Year of Publication

2018

Season of Publication

Spring

Paper Type

Master's Thesis

College

College of Computing, Engineering & Construction

Degree Name

Master of Science in Civil Engineering (MSCE)

Department

Engineering

NACO controlled Corporate Body

University of North Florida. School of Engineering

First Advisor

Don Resio

Second Advisor

William Dally

Third Advisor

Thobias Sando

Department Chair

Don Resio

College Dean

Mark Tumeo

Abstract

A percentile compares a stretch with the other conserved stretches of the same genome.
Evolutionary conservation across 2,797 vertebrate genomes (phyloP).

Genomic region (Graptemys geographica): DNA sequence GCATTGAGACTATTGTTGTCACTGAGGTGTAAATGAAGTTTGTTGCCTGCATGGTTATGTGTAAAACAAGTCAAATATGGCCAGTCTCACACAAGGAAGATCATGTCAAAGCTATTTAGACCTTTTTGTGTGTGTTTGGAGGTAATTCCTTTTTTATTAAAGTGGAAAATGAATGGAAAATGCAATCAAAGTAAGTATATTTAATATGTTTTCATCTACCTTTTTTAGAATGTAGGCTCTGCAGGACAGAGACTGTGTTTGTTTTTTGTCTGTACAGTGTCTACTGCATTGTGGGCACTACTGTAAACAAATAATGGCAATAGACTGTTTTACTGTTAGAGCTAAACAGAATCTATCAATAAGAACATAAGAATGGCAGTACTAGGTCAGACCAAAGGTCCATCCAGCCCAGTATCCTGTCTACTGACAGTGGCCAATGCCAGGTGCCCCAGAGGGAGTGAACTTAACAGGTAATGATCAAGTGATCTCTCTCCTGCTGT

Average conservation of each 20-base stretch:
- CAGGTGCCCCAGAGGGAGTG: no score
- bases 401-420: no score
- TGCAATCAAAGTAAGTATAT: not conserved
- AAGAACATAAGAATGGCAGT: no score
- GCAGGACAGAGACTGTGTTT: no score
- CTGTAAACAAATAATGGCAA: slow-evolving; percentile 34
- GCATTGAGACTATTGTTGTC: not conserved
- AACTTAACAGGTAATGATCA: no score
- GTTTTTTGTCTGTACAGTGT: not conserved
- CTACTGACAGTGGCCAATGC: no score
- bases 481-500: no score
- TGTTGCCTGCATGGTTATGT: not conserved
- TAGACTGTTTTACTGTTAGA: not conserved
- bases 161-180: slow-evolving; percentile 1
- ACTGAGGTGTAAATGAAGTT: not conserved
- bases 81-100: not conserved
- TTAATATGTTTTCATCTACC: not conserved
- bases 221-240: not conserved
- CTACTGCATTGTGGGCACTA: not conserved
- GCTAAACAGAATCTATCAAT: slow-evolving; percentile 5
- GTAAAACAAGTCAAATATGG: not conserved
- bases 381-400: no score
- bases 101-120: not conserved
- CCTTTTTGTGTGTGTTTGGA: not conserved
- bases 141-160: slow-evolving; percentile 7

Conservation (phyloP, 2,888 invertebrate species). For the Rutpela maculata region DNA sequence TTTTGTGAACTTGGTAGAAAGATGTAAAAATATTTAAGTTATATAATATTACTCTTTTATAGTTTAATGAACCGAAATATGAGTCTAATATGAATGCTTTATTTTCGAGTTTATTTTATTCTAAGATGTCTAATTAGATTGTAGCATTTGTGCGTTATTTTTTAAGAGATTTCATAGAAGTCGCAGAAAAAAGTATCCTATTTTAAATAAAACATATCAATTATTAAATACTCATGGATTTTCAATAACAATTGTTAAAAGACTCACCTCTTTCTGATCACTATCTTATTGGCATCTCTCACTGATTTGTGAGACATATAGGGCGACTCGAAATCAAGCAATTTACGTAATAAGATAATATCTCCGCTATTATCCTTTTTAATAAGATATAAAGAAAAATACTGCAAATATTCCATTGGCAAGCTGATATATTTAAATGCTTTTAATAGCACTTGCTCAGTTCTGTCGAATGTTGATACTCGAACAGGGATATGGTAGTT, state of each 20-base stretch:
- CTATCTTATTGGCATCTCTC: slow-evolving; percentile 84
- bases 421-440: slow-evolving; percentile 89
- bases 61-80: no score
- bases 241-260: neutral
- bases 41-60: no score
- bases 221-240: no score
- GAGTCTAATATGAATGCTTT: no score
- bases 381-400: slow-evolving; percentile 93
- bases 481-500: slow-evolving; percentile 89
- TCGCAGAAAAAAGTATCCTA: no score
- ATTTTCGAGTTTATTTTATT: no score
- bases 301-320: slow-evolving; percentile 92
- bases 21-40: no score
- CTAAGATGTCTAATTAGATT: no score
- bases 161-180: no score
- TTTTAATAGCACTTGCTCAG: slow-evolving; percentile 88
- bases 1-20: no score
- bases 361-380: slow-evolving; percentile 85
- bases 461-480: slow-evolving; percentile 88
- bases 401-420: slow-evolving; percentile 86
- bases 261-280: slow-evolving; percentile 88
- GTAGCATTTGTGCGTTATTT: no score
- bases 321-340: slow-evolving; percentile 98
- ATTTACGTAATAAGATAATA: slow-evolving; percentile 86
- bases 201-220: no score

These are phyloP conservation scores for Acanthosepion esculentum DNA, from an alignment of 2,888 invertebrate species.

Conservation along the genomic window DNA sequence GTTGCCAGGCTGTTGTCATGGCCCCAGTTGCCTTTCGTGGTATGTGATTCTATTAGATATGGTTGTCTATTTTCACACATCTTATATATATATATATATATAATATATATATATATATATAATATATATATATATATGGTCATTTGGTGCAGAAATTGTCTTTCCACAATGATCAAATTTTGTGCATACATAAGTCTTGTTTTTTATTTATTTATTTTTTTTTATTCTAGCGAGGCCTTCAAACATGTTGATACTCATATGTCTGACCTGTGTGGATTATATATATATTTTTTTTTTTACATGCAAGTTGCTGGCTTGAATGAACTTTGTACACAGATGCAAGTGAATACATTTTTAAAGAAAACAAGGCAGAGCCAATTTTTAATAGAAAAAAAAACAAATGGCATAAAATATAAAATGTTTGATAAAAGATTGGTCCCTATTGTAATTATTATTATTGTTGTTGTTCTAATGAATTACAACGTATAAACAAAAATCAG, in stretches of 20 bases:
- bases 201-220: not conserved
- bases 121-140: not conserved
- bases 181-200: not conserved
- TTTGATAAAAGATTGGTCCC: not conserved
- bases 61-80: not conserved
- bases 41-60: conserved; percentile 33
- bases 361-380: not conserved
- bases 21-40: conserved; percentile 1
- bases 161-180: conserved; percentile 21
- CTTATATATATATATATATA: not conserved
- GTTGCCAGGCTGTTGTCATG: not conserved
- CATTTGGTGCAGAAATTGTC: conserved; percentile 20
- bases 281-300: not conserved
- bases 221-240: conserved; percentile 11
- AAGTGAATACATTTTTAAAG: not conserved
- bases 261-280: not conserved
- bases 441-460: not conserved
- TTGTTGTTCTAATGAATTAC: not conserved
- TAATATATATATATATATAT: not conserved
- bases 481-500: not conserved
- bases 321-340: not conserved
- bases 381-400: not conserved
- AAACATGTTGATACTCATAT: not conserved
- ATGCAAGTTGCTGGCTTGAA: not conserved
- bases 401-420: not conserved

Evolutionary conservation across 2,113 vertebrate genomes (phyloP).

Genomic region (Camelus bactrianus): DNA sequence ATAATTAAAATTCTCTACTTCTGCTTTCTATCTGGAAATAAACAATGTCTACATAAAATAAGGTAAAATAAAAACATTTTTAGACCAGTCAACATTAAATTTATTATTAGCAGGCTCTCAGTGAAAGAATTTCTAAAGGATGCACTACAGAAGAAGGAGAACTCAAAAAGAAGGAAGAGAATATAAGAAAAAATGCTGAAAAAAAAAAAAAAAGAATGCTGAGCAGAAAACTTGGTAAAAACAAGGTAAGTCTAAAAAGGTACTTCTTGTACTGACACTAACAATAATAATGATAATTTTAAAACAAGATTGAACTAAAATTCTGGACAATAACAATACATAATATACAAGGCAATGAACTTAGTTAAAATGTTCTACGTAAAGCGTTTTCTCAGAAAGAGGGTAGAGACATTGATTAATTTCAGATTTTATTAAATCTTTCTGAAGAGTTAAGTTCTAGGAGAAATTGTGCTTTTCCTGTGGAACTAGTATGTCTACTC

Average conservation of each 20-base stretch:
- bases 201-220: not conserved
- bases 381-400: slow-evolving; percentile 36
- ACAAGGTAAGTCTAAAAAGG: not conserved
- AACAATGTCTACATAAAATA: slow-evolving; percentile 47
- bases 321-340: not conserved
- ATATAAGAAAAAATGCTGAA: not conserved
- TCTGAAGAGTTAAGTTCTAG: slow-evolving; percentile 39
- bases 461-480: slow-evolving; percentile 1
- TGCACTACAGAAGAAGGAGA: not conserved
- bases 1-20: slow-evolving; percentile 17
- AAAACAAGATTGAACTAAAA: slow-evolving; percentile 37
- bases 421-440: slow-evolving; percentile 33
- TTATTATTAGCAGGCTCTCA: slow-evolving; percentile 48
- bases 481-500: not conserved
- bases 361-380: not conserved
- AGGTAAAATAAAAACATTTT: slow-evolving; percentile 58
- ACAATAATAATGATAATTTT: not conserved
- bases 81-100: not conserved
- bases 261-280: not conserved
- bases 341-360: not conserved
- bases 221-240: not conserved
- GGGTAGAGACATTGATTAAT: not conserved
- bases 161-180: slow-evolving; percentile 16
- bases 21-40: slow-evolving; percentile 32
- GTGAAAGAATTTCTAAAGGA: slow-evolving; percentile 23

Nonlinear wave-wave interactions and wave breaking contribute to nearshore wave energy dissipation. These factors can be analyzed by the principles of wave self-similarity. The equilibrium range can be shown in wind-driven wave spectra that exist in the form ( ) and However, the appropriate methods used to determine this loss of energy are controversial. This study examines an approach that reinvestigates the self-similarity principles. Wave spectra with lower peak periods are dominated by nonlinear wave-wave interactions which produce a scaling in shallow water. This thesis investigates the relative role of spectral similarity in different conditions in the nearshore region of the U.S. Army Corps of Engineers Field Research Facility in Duck, North Carolina. The results show young sea waves (wave spectra in which the propagation speed of waves at the spectral peak is much smaller than the wind speed) are dominated by nonlinear wave-wave interactions in the nearshore while older waves (wave spectra in which the propagation speed of waves at the spectral peak is equal to or greater than the wind speed) are dominated by wave breaking in deep water. Furthermore, nearshore wave models need to incorporate the self-similarity concept in deep and shallow water to better understand and quantify important aspects of wave physics in shallow water.

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